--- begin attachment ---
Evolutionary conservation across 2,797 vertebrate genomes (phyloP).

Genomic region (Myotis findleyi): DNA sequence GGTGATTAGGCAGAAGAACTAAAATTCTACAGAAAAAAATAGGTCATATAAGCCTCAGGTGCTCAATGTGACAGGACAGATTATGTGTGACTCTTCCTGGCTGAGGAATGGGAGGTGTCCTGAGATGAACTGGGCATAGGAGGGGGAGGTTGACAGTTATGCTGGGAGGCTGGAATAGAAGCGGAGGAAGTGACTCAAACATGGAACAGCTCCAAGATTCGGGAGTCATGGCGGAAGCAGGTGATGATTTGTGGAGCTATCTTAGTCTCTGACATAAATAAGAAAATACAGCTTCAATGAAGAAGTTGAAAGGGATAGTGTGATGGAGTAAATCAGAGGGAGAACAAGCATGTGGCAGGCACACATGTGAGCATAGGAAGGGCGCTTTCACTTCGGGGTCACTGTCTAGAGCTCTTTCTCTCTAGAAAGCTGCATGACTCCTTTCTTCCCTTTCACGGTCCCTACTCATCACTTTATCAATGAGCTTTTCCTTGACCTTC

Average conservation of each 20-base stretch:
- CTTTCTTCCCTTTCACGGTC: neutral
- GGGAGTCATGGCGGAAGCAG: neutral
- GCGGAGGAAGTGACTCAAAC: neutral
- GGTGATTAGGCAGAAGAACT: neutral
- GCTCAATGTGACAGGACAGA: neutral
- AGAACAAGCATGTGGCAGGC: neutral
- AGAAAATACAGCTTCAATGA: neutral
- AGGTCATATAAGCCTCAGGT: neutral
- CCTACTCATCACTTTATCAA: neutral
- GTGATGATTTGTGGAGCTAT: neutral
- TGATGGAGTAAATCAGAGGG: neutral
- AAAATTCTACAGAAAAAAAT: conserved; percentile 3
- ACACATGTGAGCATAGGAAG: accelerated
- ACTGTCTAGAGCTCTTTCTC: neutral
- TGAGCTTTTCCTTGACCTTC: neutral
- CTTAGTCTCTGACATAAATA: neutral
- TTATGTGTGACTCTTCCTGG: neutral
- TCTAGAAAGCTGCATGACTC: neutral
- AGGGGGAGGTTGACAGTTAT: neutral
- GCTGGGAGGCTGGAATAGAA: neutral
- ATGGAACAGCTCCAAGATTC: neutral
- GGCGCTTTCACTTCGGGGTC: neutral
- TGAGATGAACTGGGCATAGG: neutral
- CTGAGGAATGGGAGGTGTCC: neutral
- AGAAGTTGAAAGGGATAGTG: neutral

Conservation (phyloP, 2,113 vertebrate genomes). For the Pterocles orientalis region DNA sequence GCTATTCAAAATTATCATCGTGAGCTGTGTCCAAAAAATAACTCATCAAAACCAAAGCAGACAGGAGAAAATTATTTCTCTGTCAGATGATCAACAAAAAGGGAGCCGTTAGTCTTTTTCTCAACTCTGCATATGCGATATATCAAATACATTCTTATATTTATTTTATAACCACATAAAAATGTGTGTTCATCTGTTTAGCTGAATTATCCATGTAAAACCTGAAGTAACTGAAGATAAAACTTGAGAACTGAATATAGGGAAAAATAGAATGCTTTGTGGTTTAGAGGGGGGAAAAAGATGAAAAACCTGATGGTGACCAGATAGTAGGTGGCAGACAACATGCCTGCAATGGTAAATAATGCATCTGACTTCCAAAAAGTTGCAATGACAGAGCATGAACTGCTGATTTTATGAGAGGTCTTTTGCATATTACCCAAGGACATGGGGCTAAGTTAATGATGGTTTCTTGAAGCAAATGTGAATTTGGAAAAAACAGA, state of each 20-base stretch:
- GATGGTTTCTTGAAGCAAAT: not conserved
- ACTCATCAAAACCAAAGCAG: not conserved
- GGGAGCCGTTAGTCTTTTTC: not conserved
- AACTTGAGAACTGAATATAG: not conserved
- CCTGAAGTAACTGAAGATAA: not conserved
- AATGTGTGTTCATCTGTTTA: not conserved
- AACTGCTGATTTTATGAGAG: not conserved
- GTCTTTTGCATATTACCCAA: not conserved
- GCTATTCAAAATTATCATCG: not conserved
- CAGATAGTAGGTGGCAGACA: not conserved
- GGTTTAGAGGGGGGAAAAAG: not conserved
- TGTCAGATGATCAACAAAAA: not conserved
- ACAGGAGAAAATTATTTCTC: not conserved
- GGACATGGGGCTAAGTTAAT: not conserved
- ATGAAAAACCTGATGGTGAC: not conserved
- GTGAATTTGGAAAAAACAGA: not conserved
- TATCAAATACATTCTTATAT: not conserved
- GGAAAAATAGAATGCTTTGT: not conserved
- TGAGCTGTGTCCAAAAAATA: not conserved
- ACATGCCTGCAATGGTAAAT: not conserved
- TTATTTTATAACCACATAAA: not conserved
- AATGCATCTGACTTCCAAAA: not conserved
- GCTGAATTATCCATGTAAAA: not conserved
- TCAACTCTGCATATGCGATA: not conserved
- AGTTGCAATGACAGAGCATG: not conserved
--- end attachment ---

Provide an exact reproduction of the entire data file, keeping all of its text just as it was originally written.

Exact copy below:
Evolutionary conservation across 2,797 vertebrate genomes (phyloP).

Genomic region (Myotis findleyi): DNA sequence GGTGATTAGGCAGAAGAACTAAAATTCTACAGAAAAAAATAGGTCATATAAGCCTCAGGTGCTCAATGTGACAGGACAGATTATGTGTGACTCTTCCTGGCTGAGGAATGGGAGGTGTCCTGAGATGAACTGGGCATAGGAGGGGGAGGTTGACAGTTATGCTGGGAGGCTGGAATAGAAGCGGAGGAAGTGACTCAAACATGGAACAGCTCCAAGATTCGGGAGTCATGGCGGAAGCAGGTGATGATTTGTGGAGCTATCTTAGTCTCTGACATAAATAAGAAAATACAGCTTCAATGAAGAAGTTGAAAGGGATAGTGTGATGGAGTAAATCAGAGGGAGAACAAGCATGTGGCAGGCACACATGTGAGCATAGGAAGGGCGCTTTCACTTCGGGGTCACTGTCTAGAGCTCTTTCTCTCTAGAAAGCTGCATGACTCCTTTCTTCCCTTTCACGGTCCCTACTCATCACTTTATCAATGAGCTTTTCCTTGACCTTC

Average conservation of each 20-base stretch:
- CTTTCTTCCCTTTCACGGTC: neutral
- GGGAGTCATGGCGGAAGCAG: neutral
- GCGGAGGAAGTGACTCAAAC: neutral
- GGTGATTAGGCAGAAGAACT: neutral
- GCTCAATGTGACAGGACAGA: neutral
- AGAACAAGCATGTGGCAGGC: neutral
- AGAAAATACAGCTTCAATGA: neutral
- AGGTCATATAAGCCTCAGGT: neutral
- CCTACTCATCACTTTATCAA: neutral
- GTGATGATTTGTGGAGCTAT: neutral
- TGATGGAGTAAATCAGAGGG: neutral
- AAAATTCTACAGAAAAAAAT: conserved; percentile 3
- ACACATGTGAGCATAGGAAG: accelerated
- ACTGTCTAGAGCTCTTTCTC: neutral
- TGAGCTTTTCCTTGACCTTC: neutral
- CTTAGTCTCTGACATAAATA: neutral
- TTATGTGTGACTCTTCCTGG: neutral
- TCTAGAAAGCTGCATGACTC: neutral
- AGGGGGAGGTTGACAGTTAT: neutral
- GCTGGGAGGCTGGAATAGAA: neutral
- ATGGAACAGCTCCAAGATTC: neutral
- GGCGCTTTCACTTCGGGGTC: neutral
- TGAGATGAACTGGGCATAGG: neutral
- CTGAGGAATGGGAGGTGTCC: neutral
- AGAAGTTGAAAGGGATAGTG: neutral

Conservation (phyloP, 2,113 vertebrate genomes). For the Pterocles orientalis region DNA sequence GCTATTCAAAATTATCATCGTGAGCTGTGTCCAAAAAATAACTCATCAAAACCAAAGCAGACAGGAGAAAATTATTTCTCTGTCAGATGATCAACAAAAAGGGAGCCGTTAGTCTTTTTCTCAACTCTGCATATGCGATATATCAAATACATTCTTATATTTATTTTATAACCACATAAAAATGTGTGTTCATCTGTTTAGCTGAATTATCCATGTAAAACCTGAAGTAACTGAAGATAAAACTTGAGAACTGAATATAGGGAAAAATAGAATGCTTTGTGGTTTAGAGGGGGGAAAAAGATGAAAAACCTGATGGTGACCAGATAGTAGGTGGCAGACAACATGCCTGCAATGGTAAATAATGCATCTGACTTCCAAAAAGTTGCAATGACAGAGCATGAACTGCTGATTTTATGAGAGGTCTTTTGCATATTACCCAAGGACATGGGGCTAAGTTAATGATGGTTTCTTGAAGCAAATGTGAATTTGGAAAAAACAGA, state of each 20-base stretch:
- GATGGTTTCTTGAAGCAAAT: not conserved
- ACTCATCAAAACCAAAGCAG: not conserved
- GGGAGCCGTTAGTCTTTTTC: not conserved
- AACTTGAGAACTGAATATAG: not conserved
- CCTGAAGTAACTGAAGATAA: not conserved
- AATGTGTGTTCATCTGTTTA: not conserved
- AACTGCTGATTTTATGAGAG: not conserved
- GTCTTTTGCATATTACCCAA: not conserved
- GCTATTCAAAATTATCATCG: not conserved
- CAGATAGTAGGTGGCAGACA: not conserved
- GGTTTAGAGGGGGGAAAAAG: not conserved
- TGTCAGATGATCAACAAAAA: not conserved
- ACAGGAGAAAATTATTTCTC: not conserved
- GGACATGGGGCTAAGTTAAT: not conserved
- ATGAAAAACCTGATGGTGAC: not conserved
- GTGAATTTGGAAAAAACAGA: not conserved
- TATCAAATACATTCTTATAT: not conserved
- GGAAAAATAGAATGCTTTGT: not conserved
- TGAGCTGTGTCCAAAAAATA: not conserved
- ACATGCCTGCAATGGTAAAT: not conserved
- TTATTTTATAACCACATAAA: not conserved
- AATGCATCTGACTTCCAAAA: not conserved
- GCTGAATTATCCATGTAAAA: not conserved
- TCAACTCTGCATATGCGATA: not conserved
- AGTTGCAATGACAGAGCATG: not conserved